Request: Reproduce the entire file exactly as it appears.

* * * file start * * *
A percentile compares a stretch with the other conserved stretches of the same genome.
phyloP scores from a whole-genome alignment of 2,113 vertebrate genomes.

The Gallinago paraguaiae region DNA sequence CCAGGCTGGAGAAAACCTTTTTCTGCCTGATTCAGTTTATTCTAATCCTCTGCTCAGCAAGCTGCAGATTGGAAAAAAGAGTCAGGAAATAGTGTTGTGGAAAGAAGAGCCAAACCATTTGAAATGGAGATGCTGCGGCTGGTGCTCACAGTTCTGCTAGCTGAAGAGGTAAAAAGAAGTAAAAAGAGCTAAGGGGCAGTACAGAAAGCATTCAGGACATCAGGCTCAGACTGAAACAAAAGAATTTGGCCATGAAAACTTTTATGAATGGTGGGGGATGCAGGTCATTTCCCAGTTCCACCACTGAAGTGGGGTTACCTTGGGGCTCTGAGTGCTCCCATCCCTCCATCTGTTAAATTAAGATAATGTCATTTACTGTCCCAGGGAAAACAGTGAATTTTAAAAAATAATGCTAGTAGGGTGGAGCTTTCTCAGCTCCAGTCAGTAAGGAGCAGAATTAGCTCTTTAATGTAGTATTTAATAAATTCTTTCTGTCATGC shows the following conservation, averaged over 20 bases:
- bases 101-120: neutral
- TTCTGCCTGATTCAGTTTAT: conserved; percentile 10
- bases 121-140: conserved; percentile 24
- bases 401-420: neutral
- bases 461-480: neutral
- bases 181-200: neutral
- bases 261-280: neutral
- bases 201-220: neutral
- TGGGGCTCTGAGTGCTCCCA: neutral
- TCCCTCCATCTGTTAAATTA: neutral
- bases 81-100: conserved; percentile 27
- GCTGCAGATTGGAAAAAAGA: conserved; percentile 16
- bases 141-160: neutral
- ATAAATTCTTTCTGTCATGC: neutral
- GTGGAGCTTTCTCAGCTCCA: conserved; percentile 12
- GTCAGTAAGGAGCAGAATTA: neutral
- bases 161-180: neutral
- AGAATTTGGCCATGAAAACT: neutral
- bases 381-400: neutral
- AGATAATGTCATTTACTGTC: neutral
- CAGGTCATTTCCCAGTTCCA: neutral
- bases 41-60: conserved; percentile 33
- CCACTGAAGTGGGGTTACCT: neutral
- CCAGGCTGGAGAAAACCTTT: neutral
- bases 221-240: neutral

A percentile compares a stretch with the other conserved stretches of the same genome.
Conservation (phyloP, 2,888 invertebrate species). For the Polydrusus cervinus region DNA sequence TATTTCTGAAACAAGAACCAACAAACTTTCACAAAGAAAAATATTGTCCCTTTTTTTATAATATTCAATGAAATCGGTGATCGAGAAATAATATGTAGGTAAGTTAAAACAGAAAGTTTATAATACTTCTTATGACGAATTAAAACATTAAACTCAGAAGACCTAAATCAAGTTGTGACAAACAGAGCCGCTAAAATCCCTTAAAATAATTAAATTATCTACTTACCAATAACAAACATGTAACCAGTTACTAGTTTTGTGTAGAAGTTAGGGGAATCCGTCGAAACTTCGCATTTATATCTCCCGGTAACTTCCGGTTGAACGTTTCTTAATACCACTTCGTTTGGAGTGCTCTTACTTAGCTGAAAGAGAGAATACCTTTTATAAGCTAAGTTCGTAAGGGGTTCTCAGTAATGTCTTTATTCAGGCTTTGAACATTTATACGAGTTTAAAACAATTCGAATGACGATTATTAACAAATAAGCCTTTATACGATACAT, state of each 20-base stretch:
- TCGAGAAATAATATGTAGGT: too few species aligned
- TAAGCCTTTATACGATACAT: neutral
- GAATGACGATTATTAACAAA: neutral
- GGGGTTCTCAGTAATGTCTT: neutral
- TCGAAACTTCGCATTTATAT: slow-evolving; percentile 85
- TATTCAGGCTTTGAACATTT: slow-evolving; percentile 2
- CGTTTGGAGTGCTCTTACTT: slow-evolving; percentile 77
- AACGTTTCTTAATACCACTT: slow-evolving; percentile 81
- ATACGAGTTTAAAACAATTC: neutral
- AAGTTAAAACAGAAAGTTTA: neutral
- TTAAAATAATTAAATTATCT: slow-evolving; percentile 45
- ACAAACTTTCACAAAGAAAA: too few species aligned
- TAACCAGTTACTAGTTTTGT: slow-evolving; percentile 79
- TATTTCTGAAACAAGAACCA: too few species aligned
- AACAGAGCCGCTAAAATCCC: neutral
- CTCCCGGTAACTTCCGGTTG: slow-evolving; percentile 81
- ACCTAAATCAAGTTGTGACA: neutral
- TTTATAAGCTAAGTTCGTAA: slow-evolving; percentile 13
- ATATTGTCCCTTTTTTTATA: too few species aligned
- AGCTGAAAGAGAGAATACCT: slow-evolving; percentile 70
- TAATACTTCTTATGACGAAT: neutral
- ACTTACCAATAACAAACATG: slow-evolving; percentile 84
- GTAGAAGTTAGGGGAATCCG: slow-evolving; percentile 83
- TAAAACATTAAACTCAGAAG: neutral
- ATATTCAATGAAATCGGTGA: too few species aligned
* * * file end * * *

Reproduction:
A percentile compares a stretch with the other conserved stretches of the same genome.
phyloP scores from a whole-genome alignment of 2,113 vertebrate genomes.

The Gallinago paraguaiae region DNA sequence CCAGGCTGGAGAAAACCTTTTTCTGCCTGATTCAGTTTATTCTAATCCTCTGCTCAGCAAGCTGCAGATTGGAAAAAAGAGTCAGGAAATAGTGTTGTGGAAAGAAGAGCCAAACCATTTGAAATGGAGATGCTGCGGCTGGTGCTCACAGTTCTGCTAGCTGAAGAGGTAAAAAGAAGTAAAAAGAGCTAAGGGGCAGTACAGAAAGCATTCAGGACATCAGGCTCAGACTGAAACAAAAGAATTTGGCCATGAAAACTTTTATGAATGGTGGGGGATGCAGGTCATTTCCCAGTTCCACCACTGAAGTGGGGTTACCTTGGGGCTCTGAGTGCTCCCATCCCTCCATCTGTTAAATTAAGATAATGTCATTTACTGTCCCAGGGAAAACAGTGAATTTTAAAAAATAATGCTAGTAGGGTGGAGCTTTCTCAGCTCCAGTCAGTAAGGAGCAGAATTAGCTCTTTAATGTAGTATTTAATAAATTCTTTCTGTCATGC shows the following conservation, averaged over 20 bases:
- bases 101-120: neutral
- TTCTGCCTGATTCAGTTTAT: conserved; percentile 10
- bases 121-140: conserved; percentile 24
- bases 401-420: neutral
- bases 461-480: neutral
- bases 181-200: neutral
- bases 261-280: neutral
- bases 201-220: neutral
- TGGGGCTCTGAGTGCTCCCA: neutral
- TCCCTCCATCTGTTAAATTA: neutral
- bases 81-100: conserved; percentile 27
- GCTGCAGATTGGAAAAAAGA: conserved; percentile 16
- bases 141-160: neutral
- ATAAATTCTTTCTGTCATGC: neutral
- GTGGAGCTTTCTCAGCTCCA: conserved; percentile 12
- GTCAGTAAGGAGCAGAATTA: neutral
- bases 161-180: neutral
- AGAATTTGGCCATGAAAACT: neutral
- bases 381-400: neutral
- AGATAATGTCATTTACTGTC: neutral
- CAGGTCATTTCCCAGTTCCA: neutral
- bases 41-60: conserved; percentile 33
- CCACTGAAGTGGGGTTACCT: neutral
- CCAGGCTGGAGAAAACCTTT: neutral
- bases 221-240: neutral

A percentile compares a stretch with the other conserved stretches of the same genome.
Conservation (phyloP, 2,888 invertebrate species). For the Polydrusus cervinus region DNA sequence TATTTCTGAAACAAGAACCAACAAACTTTCACAAAGAAAAATATTGTCCCTTTTTTTATAATATTCAATGAAATCGGTGATCGAGAAATAATATGTAGGTAAGTTAAAACAGAAAGTTTATAATACTTCTTATGACGAATTAAAACATTAAACTCAGAAGACCTAAATCAAGTTGTGACAAACAGAGCCGCTAAAATCCCTTAAAATAATTAAATTATCTACTTACCAATAACAAACATGTAACCAGTTACTAGTTTTGTGTAGAAGTTAGGGGAATCCGTCGAAACTTCGCATTTATATCTCCCGGTAACTTCCGGTTGAACGTTTCTTAATACCACTTCGTTTGGAGTGCTCTTACTTAGCTGAAAGAGAGAATACCTTTTATAAGCTAAGTTCGTAAGGGGTTCTCAGTAATGTCTTTATTCAGGCTTTGAACATTTATACGAGTTTAAAACAATTCGAATGACGATTATTAACAAATAAGCCTTTATACGATACAT, state of each 20-base stretch:
- TCGAGAAATAATATGTAGGT: too few species aligned
- TAAGCCTTTATACGATACAT: neutral
- GAATGACGATTATTAACAAA: neutral
- GGGGTTCTCAGTAATGTCTT: neutral
- TCGAAACTTCGCATTTATAT: slow-evolving; percentile 85
- TATTCAGGCTTTGAACATTT: slow-evolving; percentile 2
- CGTTTGGAGTGCTCTTACTT: slow-evolving; percentile 77
- AACGTTTCTTAATACCACTT: slow-evolving; percentile 81
- ATACGAGTTTAAAACAATTC: neutral
- AAGTTAAAACAGAAAGTTTA: neutral
- TTAAAATAATTAAATTATCT: slow-evolving; percentile 45
- ACAAACTTTCACAAAGAAAA: too few species aligned
- TAACCAGTTACTAGTTTTGT: slow-evolving; percentile 79
- TATTTCTGAAACAAGAACCA: too few species aligned
- AACAGAGCCGCTAAAATCCC: neutral
- CTCCCGGTAACTTCCGGTTG: slow-evolving; percentile 81
- ACCTAAATCAAGTTGTGACA: neutral
- TTTATAAGCTAAGTTCGTAA: slow-evolving; percentile 13
- ATATTGTCCCTTTTTTTATA: too few species aligned
- AGCTGAAAGAGAGAATACCT: slow-evolving; percentile 70
- TAATACTTCTTATGACGAAT: neutral
- ACTTACCAATAACAAACATG: slow-evolving; percentile 84
- GTAGAAGTTAGGGGAATCCG: slow-evolving; percentile 83
- TAAAACATTAAACTCAGAAG: neutral
- ATATTCAATGAAATCGGTGA: too few species aligned